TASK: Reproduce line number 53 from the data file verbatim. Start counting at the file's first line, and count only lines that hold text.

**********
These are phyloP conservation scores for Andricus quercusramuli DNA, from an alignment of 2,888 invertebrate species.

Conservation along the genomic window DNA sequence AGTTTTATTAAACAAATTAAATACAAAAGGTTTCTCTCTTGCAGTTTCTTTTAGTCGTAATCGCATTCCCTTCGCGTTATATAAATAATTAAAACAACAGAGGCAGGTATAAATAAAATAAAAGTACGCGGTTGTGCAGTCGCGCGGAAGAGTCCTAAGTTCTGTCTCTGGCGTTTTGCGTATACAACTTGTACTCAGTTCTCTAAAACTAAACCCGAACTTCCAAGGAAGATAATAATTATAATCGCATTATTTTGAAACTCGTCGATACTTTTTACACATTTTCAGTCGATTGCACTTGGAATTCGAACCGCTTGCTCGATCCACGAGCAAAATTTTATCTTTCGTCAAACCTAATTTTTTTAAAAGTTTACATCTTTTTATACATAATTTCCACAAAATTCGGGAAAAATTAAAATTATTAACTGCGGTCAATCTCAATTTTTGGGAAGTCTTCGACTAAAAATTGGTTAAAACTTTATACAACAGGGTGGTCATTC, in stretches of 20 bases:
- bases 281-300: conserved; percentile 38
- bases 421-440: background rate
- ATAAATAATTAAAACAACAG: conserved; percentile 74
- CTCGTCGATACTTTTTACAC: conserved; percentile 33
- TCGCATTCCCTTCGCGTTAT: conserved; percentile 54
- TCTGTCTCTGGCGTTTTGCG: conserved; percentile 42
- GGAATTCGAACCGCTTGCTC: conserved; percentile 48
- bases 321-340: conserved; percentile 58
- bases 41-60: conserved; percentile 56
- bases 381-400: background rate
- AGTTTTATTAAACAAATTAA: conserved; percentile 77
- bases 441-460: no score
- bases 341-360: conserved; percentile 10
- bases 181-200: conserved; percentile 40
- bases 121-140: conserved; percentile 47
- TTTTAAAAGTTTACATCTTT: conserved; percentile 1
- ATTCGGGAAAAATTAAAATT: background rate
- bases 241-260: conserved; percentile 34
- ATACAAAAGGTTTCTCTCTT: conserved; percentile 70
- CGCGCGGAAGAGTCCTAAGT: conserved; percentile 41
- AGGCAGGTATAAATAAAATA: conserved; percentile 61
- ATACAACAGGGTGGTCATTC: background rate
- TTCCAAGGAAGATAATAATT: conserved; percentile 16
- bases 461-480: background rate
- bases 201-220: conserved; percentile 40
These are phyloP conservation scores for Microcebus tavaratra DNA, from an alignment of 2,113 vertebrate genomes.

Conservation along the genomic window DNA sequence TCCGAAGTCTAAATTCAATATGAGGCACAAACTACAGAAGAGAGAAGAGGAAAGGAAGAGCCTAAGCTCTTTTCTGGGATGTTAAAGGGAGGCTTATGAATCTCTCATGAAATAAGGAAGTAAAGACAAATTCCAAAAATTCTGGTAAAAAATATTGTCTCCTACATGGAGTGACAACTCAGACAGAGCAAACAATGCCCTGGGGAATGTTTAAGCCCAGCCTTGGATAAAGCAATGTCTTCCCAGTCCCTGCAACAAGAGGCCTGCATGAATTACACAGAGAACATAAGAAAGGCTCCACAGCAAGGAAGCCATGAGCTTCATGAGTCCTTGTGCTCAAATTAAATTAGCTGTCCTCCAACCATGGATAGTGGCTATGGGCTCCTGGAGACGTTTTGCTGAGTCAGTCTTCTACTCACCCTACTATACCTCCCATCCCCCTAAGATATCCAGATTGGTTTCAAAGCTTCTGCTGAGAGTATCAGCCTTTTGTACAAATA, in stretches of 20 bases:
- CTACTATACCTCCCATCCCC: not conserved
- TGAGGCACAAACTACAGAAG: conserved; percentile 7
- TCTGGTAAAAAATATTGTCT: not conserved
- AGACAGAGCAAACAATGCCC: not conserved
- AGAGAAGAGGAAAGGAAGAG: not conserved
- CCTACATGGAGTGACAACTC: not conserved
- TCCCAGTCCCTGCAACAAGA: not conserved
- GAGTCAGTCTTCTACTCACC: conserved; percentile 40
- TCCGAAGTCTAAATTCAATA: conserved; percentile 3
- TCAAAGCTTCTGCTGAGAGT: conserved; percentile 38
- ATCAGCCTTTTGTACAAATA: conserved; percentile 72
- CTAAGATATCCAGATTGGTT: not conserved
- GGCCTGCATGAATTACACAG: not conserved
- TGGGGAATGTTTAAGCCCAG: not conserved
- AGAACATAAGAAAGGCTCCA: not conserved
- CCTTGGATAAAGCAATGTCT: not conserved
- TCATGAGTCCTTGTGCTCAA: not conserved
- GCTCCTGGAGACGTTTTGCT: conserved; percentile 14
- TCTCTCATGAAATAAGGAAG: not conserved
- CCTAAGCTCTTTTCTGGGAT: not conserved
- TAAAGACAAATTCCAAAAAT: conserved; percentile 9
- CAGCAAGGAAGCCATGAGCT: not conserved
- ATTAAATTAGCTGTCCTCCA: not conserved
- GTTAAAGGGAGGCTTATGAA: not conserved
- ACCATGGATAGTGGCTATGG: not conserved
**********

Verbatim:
- GTTAAAGGGAGGCTTATGAA: not conserved